Migrants die at borders around the world. The Missing Migrants Project has dedicated itself to "track[ing] incidents involving migrants, including refugees and asylum-seekers, who have died or gone missing in the process of migration towards an international destination.” . They visualize these incidents by mapping them. The maps are updated on a daily basis.
Missing Migrants around the World
Missing Migrants Worldwide in 2020
Missing Migrants in the Mediterranean
According to the data of the Missing Migrants Project the European Borders at the Mediterranean/ Aegean Sea represent the highest rate of migrant deaths in the world (1056 humans). The map below shows the total number of deaths recorded in that region. In this context the North African Shores count the highest numbers of fatalities.
Missing Migrants in the Mediterranean in 2020
Drawing on the notion of statecraft as “the construction of what it means to be a subject of politics through a variety of practices that sustain certain conceptualizations of the state”, political science professor Jessica Auchter emphasizes the myriad ways in which statecraft is enacted and focuses on the construction of politically qualified subjects of the state or ‘citizens’ and those beyond the limits of qualified politics or ‘ungrievable lives’, referring to Judith Butler. The role the border plays in the subject production gains importance here as it implies a shared sense of past within that bordered territory while creating the division of “us” and “them”, and thus inventing ‘the other’ whose life would be ungrievable and unmemorialisable because memorizing ‘the other’ would question the fixity of the border as well as the founding myth of the state that depends on this separation between “us” and “them”.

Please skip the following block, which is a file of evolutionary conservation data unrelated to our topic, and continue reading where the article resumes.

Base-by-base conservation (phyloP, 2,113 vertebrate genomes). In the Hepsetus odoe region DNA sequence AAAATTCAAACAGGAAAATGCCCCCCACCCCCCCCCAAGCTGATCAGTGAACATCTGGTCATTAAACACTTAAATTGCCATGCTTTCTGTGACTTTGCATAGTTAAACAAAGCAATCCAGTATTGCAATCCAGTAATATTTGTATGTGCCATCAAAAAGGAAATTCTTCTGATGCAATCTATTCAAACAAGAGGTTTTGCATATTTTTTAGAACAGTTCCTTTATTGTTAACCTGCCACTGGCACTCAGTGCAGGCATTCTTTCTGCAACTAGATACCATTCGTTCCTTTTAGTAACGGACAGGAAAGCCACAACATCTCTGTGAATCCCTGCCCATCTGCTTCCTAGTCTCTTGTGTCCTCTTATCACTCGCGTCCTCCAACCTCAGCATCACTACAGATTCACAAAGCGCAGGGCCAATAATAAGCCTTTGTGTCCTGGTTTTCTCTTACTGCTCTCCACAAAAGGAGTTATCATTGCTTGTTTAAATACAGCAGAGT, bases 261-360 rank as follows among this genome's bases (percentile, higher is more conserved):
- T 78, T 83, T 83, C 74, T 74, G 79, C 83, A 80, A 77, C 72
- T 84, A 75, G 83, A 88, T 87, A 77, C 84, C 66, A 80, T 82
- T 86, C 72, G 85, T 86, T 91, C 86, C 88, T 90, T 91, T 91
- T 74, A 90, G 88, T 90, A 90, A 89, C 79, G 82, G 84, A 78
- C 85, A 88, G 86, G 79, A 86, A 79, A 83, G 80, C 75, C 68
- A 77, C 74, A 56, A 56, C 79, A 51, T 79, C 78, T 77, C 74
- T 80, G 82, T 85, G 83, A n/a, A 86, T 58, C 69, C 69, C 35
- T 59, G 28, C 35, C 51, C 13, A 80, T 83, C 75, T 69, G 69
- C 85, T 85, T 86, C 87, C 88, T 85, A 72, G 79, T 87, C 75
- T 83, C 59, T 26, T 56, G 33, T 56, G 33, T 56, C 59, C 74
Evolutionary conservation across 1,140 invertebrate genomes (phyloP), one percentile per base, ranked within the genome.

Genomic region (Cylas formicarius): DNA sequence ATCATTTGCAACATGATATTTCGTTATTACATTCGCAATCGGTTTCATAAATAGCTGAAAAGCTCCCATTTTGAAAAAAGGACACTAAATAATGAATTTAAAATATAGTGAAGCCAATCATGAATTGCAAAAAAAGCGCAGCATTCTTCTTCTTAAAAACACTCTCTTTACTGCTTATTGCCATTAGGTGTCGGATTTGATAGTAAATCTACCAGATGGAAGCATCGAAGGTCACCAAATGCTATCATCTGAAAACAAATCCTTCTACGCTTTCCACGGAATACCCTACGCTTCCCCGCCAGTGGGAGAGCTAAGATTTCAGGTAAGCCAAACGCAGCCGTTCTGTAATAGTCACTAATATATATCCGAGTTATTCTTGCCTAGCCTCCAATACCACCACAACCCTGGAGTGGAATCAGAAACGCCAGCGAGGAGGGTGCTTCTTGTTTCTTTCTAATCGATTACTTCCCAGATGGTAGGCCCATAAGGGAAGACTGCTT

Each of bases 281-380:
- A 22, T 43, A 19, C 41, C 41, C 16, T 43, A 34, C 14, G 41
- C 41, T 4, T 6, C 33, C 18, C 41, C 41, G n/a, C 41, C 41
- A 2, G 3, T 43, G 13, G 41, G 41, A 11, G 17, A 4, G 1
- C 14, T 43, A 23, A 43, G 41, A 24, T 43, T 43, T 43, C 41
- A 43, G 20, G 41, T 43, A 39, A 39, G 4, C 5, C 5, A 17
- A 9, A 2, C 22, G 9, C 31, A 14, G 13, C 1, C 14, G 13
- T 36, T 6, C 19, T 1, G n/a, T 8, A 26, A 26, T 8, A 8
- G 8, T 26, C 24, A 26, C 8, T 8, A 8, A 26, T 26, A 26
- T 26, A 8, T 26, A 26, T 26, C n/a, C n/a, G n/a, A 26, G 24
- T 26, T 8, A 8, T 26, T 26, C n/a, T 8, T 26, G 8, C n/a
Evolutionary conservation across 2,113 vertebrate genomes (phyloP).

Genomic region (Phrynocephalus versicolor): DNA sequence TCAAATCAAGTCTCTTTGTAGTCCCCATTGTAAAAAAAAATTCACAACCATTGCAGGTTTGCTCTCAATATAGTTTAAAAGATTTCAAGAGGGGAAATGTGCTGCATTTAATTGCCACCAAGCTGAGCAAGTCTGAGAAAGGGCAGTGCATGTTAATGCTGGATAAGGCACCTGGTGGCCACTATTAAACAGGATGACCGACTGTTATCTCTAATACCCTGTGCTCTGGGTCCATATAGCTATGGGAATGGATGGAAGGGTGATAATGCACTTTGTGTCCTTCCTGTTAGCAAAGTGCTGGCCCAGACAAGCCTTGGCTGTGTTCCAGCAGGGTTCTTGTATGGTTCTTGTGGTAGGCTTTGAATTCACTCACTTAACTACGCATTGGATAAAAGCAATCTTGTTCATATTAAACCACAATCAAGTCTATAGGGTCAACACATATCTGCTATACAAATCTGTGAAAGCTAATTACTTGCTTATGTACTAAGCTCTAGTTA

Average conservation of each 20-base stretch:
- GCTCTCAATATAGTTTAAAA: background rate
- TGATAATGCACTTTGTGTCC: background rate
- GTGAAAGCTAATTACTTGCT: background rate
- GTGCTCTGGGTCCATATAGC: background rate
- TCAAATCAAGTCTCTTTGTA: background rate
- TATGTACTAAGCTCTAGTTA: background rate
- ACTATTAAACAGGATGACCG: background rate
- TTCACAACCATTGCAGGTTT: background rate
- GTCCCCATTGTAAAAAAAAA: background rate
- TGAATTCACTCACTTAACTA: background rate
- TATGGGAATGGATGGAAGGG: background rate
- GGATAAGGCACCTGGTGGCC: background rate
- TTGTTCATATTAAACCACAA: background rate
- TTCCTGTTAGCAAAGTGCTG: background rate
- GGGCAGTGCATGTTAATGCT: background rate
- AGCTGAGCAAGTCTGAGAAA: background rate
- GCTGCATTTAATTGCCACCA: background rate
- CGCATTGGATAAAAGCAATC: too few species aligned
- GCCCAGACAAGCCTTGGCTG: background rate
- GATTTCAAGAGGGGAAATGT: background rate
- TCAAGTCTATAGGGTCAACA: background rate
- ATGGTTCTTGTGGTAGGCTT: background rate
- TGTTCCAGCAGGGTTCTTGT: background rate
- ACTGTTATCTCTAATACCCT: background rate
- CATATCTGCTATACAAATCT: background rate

Hence, memorialization embodies the potential of resistance to the mechanisms of statecraft, yet in the case of the Hostile Terrain 94 exhibition where in some cases there is not even any identity or any detailed information about the deceased people, this anonymity itself becomes the act of remembrance. The status of these people beyond the border, their being anonymous and unidentified are what is remembered in this project. Moreover, it also aims to grieve every lost life “without regard for classifying a life a grievable life”. Cultural critic Andreas Huyssen emphasizes the fear of forgetting prevailing in the world as a result of the dynamic aspect of the media that provides disposable data. In our contemporary world, where we read about immigrants dying while crossing the border, feel compassion for them and move on to read other news, we constantly face our incapability of doing something regarding these atrocities which are, only in some cases, reported, read, empathized and forgotten. Just take a minute and think about the high media coverage about the refugees in Moria on the Greek Island Lesbos after the camp burnt down. But now? Have those who are especially in need of protection (for example children) been really taken to a safer place in Europe like it was promised by politicians? When was the last time you heard about it in media?